Student Highlights

NITC Students of the Year

The Outstanding Student of the Year award is presented during the Council of University Transportation Centers (CUTC) banquet at each annual meeting of the Transportation Research Board, where the U.S. Department of Transportation honors an outstanding graduate student from each UTC.

Sadie Mae Palmatier will be presented with the award for NITC at this year's CUTC award ceremony.

We also award a PhD student of the year and a Master's student of the year, which for 2022 go to Melrose Pan (University of Arizona) and Cameron Bennett (PSU), respectively.

Meet the 2022 NITC Students of the Year: Sadie Mae Palmatier, Melrose Pan, and Cameron Bennett.

Minority Student Fellow

Alonso Carrillo is a dual masters student studying urban planning and real estate development at the University of Arizona (UA), and the recipient of a 2022 fellowship from the UA Center for Applied Transportation Sciences. He is also a 2023 Transportation Research Board (TRB) Minority Student Fellow, and will present a poster on Affordable Housing Provision and Transit-Oriented Development, along with Nicole Iroz-Elardo of Willamette University and Arlie Adkins of the University of Arizona, in the TRB Minority Student Fellows Poster Session on Tuesday, Jan 10.

Alonso earned his bachelor's degree in architecture from UA in 2019, and has also worked as a junior designer at MASON Architects. Learn more about Alonso in his November 2022 Student Spotlight Interview.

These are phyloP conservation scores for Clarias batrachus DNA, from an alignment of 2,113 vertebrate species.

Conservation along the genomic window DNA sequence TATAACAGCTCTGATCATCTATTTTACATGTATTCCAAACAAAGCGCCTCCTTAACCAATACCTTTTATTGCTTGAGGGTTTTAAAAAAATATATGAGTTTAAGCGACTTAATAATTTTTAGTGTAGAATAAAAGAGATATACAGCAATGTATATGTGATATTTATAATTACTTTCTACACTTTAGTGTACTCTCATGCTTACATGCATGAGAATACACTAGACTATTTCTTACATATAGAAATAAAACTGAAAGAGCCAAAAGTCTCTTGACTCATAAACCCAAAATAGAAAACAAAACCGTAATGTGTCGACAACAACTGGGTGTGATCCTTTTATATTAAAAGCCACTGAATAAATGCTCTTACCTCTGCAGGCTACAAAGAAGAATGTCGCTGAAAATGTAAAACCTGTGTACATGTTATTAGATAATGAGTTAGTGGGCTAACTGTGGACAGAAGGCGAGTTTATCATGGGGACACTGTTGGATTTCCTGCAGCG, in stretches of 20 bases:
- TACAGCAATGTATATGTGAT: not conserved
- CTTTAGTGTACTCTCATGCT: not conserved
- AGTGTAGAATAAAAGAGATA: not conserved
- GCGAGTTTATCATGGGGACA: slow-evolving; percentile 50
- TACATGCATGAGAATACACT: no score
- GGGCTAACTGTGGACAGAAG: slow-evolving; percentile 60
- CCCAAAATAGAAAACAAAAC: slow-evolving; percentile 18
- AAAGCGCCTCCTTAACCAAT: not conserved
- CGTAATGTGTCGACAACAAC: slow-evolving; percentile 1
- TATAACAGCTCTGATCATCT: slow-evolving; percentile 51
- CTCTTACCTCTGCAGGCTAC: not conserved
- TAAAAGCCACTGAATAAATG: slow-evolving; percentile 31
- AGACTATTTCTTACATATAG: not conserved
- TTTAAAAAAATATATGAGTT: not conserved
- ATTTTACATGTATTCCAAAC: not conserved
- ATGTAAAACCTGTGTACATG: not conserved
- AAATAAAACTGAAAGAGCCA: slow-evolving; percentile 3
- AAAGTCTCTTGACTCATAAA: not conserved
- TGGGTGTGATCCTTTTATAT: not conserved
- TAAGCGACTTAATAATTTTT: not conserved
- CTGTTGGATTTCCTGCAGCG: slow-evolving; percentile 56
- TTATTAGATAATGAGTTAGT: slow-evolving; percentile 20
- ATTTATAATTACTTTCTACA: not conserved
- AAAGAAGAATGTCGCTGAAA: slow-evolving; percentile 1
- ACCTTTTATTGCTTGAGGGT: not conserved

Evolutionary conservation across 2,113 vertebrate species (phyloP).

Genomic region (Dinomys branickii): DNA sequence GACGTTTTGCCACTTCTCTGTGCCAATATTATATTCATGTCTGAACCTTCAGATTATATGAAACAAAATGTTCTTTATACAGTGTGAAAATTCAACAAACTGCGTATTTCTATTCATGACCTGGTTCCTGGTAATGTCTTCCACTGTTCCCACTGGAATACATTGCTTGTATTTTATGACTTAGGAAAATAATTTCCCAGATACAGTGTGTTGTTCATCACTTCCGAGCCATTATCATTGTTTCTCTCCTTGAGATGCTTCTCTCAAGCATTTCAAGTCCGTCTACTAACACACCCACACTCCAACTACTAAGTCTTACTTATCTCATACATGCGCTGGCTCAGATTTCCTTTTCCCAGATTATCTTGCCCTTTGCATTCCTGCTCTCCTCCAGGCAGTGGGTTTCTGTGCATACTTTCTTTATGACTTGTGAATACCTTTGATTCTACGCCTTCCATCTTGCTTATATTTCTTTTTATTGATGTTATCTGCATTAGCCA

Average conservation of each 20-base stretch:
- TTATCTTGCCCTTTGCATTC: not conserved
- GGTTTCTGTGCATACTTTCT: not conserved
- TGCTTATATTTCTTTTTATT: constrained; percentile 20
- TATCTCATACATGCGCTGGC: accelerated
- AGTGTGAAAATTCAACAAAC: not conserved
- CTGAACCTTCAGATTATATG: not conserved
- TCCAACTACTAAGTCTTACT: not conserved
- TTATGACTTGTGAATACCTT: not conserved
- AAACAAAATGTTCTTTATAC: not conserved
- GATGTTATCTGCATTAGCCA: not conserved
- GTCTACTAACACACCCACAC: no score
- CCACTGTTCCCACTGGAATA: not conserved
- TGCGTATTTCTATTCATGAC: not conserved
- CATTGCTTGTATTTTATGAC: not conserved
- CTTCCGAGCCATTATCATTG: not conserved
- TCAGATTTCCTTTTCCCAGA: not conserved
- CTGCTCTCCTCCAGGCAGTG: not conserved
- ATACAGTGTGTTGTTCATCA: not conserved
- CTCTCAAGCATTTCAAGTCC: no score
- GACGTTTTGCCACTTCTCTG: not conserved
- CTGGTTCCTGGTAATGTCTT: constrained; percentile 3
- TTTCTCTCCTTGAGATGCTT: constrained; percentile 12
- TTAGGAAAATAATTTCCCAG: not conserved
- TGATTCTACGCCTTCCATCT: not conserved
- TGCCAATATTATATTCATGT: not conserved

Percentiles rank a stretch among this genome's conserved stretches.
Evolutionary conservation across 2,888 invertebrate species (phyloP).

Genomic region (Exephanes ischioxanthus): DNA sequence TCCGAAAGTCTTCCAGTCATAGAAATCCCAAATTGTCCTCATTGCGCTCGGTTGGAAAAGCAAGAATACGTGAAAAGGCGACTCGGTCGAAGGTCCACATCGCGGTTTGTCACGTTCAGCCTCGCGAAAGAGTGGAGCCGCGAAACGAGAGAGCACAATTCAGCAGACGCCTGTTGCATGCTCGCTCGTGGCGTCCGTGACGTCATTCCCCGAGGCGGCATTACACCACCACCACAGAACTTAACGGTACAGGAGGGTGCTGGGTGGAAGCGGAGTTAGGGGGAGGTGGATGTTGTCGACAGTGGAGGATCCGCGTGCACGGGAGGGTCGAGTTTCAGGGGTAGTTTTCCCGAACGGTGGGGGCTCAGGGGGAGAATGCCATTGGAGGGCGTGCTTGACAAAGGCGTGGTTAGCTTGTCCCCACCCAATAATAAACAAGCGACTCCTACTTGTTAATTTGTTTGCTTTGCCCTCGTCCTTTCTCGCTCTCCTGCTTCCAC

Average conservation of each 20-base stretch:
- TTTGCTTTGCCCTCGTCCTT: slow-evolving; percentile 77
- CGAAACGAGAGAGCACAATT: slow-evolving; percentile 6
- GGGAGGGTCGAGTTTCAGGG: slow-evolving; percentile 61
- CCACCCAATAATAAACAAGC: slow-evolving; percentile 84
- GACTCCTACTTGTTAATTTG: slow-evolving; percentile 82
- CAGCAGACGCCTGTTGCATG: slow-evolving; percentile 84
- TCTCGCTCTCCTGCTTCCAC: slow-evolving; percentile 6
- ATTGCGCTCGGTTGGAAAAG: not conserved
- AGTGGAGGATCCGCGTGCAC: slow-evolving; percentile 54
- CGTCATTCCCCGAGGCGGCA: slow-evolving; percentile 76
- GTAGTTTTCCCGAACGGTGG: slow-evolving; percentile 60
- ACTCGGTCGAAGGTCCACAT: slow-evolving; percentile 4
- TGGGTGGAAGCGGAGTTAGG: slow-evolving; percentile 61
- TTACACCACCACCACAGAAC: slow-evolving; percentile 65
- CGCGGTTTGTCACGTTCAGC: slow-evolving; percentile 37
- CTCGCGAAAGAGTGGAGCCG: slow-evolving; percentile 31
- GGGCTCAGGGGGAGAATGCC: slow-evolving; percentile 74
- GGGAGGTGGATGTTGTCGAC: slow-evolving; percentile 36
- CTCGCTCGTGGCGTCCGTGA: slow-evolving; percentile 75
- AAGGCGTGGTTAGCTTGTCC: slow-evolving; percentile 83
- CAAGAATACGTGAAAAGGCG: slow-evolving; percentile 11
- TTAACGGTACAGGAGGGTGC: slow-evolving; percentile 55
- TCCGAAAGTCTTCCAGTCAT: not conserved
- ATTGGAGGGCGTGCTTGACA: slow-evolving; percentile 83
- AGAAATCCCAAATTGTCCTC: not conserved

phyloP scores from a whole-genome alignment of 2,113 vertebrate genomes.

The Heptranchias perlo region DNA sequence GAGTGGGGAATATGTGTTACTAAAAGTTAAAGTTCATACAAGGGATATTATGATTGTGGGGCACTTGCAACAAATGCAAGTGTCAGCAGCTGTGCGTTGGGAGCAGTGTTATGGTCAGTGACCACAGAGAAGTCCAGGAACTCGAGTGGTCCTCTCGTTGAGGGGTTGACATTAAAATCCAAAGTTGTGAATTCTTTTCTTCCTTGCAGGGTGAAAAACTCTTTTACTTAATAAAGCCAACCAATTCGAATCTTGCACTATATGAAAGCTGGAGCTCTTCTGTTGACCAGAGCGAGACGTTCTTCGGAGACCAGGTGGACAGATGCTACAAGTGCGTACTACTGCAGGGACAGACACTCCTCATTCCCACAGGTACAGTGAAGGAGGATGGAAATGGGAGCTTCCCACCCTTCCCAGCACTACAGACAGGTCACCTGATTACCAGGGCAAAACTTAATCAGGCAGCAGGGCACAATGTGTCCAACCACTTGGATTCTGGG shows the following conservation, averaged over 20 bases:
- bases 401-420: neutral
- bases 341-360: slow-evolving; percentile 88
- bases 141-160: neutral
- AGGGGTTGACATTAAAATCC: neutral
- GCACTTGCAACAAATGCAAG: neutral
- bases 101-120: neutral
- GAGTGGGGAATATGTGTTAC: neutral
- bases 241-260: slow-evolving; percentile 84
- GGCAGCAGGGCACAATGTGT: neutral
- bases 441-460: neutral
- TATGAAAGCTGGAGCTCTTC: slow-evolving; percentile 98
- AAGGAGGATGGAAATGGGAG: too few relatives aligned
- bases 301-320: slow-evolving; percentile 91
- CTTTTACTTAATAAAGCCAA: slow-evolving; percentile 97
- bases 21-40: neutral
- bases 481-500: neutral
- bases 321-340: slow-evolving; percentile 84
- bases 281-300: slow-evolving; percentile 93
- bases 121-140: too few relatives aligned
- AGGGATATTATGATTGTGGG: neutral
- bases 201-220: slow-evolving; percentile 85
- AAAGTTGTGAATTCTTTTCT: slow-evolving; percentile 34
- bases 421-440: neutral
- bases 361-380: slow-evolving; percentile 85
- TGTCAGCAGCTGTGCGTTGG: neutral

Eisenhower Fellowships

Twelve students attending partner universities of the National Institute for Transportation and Communities (NITC) are receiving Eisenhower Fellowships presented by the U.S. Department of Transportation at this year's TRB meeting. Meet the 2022 NITC Eisenhower Fellows!

NITC Reception

When: Tuesday, January 10, 6 PM Eastern
Where: The Crown & Crow | 1317 14th Street Northwest, Washington, DC, 20005
We invite our research partners to join us for our annual reception for a night of networking, fun, and transportation bingo!

Top photo courtesy of Md. Mintu Miah

The National Institute for Transportation and Communities (NITC) is one of seven U.S. Department of Transportation national university transportation centers. NITC is a program of the Transportation Research and Education Center (TREC) at Portland State University. This PSU-led research partnership also includes the Oregon Institute of Technology, University of Arizona, University of Oregon, University of Texas at Arlington and University of Utah. We pursue our theme — improving mobility of people and goods to build strong communities — through research, education and technology transfer.